Non-recurrent 17p11.2 deletions are generated by homologous and non-homologous mechanisms
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- Shaw, C.J. & Lupski, J.R. Hum Genet (2005) 116: 1. doi:10.1007/s00439-004-1204-9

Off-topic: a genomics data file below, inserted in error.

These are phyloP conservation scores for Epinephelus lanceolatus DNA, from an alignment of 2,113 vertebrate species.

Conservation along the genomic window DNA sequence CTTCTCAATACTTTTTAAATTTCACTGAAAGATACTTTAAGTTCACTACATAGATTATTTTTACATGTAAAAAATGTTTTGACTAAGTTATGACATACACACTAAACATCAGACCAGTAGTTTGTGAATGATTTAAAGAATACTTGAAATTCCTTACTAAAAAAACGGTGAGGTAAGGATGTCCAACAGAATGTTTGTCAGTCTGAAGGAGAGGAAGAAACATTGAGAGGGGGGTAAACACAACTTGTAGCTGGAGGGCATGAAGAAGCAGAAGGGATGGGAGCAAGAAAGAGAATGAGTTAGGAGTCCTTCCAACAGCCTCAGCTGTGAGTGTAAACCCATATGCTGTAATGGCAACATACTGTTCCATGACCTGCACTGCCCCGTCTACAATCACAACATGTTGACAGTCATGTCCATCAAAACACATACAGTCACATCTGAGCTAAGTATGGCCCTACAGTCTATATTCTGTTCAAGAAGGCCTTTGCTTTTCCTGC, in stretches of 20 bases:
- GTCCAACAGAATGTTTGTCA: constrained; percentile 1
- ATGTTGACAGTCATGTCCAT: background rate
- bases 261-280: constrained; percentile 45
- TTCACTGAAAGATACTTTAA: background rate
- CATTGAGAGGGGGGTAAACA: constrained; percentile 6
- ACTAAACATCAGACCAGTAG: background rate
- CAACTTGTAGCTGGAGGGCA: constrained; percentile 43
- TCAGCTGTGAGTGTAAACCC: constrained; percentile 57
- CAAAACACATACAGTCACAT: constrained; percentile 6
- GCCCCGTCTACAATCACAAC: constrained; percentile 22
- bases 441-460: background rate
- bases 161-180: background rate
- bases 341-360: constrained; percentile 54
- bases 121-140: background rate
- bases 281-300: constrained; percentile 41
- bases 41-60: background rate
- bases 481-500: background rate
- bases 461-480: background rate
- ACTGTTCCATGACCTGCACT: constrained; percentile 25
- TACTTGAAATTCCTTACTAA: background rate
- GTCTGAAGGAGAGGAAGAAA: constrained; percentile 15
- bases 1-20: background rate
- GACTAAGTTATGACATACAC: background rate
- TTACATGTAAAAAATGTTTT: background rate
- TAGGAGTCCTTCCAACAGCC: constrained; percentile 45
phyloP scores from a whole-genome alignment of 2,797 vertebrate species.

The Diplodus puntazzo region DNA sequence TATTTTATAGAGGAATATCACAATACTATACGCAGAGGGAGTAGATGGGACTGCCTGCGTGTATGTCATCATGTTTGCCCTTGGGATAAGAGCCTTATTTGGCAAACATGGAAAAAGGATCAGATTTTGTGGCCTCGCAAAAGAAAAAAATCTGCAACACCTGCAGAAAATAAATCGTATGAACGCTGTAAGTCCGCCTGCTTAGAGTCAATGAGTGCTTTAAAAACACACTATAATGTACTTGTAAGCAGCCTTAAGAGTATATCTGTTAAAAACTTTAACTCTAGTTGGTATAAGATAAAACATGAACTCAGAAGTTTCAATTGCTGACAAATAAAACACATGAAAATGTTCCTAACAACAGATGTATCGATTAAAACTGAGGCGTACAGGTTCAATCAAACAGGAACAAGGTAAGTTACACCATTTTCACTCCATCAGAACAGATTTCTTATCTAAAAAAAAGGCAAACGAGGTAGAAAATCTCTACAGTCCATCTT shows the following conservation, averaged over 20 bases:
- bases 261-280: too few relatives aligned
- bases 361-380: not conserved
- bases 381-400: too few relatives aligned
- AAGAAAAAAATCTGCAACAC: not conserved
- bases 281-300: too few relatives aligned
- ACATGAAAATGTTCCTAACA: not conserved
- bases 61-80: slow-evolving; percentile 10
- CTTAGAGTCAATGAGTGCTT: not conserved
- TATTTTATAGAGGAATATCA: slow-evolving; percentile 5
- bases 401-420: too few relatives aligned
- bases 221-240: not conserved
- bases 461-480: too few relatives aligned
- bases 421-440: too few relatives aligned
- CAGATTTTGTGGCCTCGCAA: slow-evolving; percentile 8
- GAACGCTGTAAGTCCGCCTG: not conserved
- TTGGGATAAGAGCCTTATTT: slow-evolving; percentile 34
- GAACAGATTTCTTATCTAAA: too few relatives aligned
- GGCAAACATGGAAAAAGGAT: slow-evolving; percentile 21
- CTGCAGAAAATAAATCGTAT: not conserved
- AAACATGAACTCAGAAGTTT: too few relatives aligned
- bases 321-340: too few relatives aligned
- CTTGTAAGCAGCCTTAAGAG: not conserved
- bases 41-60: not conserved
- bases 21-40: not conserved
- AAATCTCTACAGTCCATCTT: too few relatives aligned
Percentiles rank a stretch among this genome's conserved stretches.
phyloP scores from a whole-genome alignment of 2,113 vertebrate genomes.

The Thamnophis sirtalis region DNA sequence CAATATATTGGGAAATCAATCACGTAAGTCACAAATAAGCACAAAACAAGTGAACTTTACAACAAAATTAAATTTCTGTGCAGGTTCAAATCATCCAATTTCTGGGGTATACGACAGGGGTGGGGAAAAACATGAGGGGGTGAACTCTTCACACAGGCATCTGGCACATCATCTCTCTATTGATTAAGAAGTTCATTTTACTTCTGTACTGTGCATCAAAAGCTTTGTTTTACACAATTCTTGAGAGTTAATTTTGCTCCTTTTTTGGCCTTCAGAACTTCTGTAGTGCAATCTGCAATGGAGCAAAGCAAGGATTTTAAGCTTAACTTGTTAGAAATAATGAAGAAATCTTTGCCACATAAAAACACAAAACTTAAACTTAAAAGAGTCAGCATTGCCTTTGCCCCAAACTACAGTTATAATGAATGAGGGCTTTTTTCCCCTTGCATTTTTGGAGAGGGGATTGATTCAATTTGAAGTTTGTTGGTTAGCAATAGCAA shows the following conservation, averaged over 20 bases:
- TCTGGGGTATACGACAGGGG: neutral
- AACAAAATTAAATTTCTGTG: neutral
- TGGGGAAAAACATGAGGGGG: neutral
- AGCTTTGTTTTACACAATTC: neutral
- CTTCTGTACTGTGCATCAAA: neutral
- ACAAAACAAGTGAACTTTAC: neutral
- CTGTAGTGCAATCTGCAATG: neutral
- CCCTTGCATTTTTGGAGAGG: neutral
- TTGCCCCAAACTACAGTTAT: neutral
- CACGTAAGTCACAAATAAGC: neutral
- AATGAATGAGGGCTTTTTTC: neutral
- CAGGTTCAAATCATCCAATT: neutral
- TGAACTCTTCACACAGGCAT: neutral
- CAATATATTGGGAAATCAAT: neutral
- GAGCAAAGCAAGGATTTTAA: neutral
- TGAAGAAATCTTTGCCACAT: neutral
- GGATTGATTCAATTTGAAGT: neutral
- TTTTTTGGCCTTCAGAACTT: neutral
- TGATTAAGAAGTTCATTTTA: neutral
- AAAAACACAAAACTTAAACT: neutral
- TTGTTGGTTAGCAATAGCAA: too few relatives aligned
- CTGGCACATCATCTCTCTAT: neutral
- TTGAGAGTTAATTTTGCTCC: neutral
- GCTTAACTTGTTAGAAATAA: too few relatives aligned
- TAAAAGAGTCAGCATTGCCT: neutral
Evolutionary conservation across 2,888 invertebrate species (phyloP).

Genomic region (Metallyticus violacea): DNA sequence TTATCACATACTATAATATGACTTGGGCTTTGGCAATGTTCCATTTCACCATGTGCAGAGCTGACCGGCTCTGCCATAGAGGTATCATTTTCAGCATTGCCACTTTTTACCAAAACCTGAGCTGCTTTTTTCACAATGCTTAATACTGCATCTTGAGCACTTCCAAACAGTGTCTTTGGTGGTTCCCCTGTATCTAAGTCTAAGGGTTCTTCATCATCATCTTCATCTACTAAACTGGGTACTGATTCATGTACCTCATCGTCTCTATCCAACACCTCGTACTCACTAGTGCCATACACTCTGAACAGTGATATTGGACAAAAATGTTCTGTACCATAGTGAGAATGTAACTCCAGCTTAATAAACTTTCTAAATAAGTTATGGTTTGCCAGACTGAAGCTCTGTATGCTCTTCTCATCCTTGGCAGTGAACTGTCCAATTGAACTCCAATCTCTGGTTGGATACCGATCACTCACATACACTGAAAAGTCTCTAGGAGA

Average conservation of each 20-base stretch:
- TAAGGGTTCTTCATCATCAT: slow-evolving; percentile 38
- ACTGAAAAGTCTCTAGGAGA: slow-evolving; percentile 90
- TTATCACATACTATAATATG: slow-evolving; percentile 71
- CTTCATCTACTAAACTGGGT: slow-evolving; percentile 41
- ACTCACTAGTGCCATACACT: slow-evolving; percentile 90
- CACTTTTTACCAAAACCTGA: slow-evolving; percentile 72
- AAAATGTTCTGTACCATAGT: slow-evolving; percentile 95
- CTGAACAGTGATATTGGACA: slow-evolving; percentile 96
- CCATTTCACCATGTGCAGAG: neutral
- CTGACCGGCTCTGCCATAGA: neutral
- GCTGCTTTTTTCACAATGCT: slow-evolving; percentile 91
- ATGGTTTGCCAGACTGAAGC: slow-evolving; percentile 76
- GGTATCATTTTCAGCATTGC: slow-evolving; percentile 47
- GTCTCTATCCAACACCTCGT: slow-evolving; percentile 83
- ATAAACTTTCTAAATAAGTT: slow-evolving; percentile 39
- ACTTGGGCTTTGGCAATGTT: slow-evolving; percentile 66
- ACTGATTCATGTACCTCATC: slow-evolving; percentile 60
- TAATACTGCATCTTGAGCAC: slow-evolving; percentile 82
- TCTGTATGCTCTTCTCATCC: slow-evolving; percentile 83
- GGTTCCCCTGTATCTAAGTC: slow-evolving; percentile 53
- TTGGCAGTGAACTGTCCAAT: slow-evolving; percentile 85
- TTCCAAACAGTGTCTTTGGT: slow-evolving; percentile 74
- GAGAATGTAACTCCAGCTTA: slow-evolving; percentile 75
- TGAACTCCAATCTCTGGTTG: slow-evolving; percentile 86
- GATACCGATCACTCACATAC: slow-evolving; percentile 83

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Several recurrent common chromosomal deletion and duplication breakpoints have been localized to large, highly homologous, low-copy repeats (LCRs). The mechanism responsible for these rearrangements, viz., non-allelic homologous recombination between LCR copies, has been well established. However, fewer studies have examined the mechanisms responsible for non-recurrent rearrangements with non-homologous breakpoint regions. Here, we have analyzed four uncommon deletions of 17p11.2, involving the Smith–Magenis syndrome region. Using somatic cell hybrid lines created from patient lymphoblasts, we have utilized a strategy based on the polymerase chain reaction to refine the deletion breakpoints and to obtain sequence data at the deletion junction. Our analyses have revealed that two of the four deletions are a product of Alu/Alu recombination, whereas the remaining two deletions result from a non-homologous end-joining mechanism. Of the breakpoints studied, three of eight are located in LCRs, and five of eight are within repetitive elements, including Alu and MER5B sequences. These findings suggest that higher-order genomic architecture, such as LCRs, and smaller repetitive sequences, such as Alu elements, can mediate chromosomal deletions via homologous and non-homologous mechanisms. These data further implicate homologous recombination as the predominant mechanism of deletion formation in this genomic interval.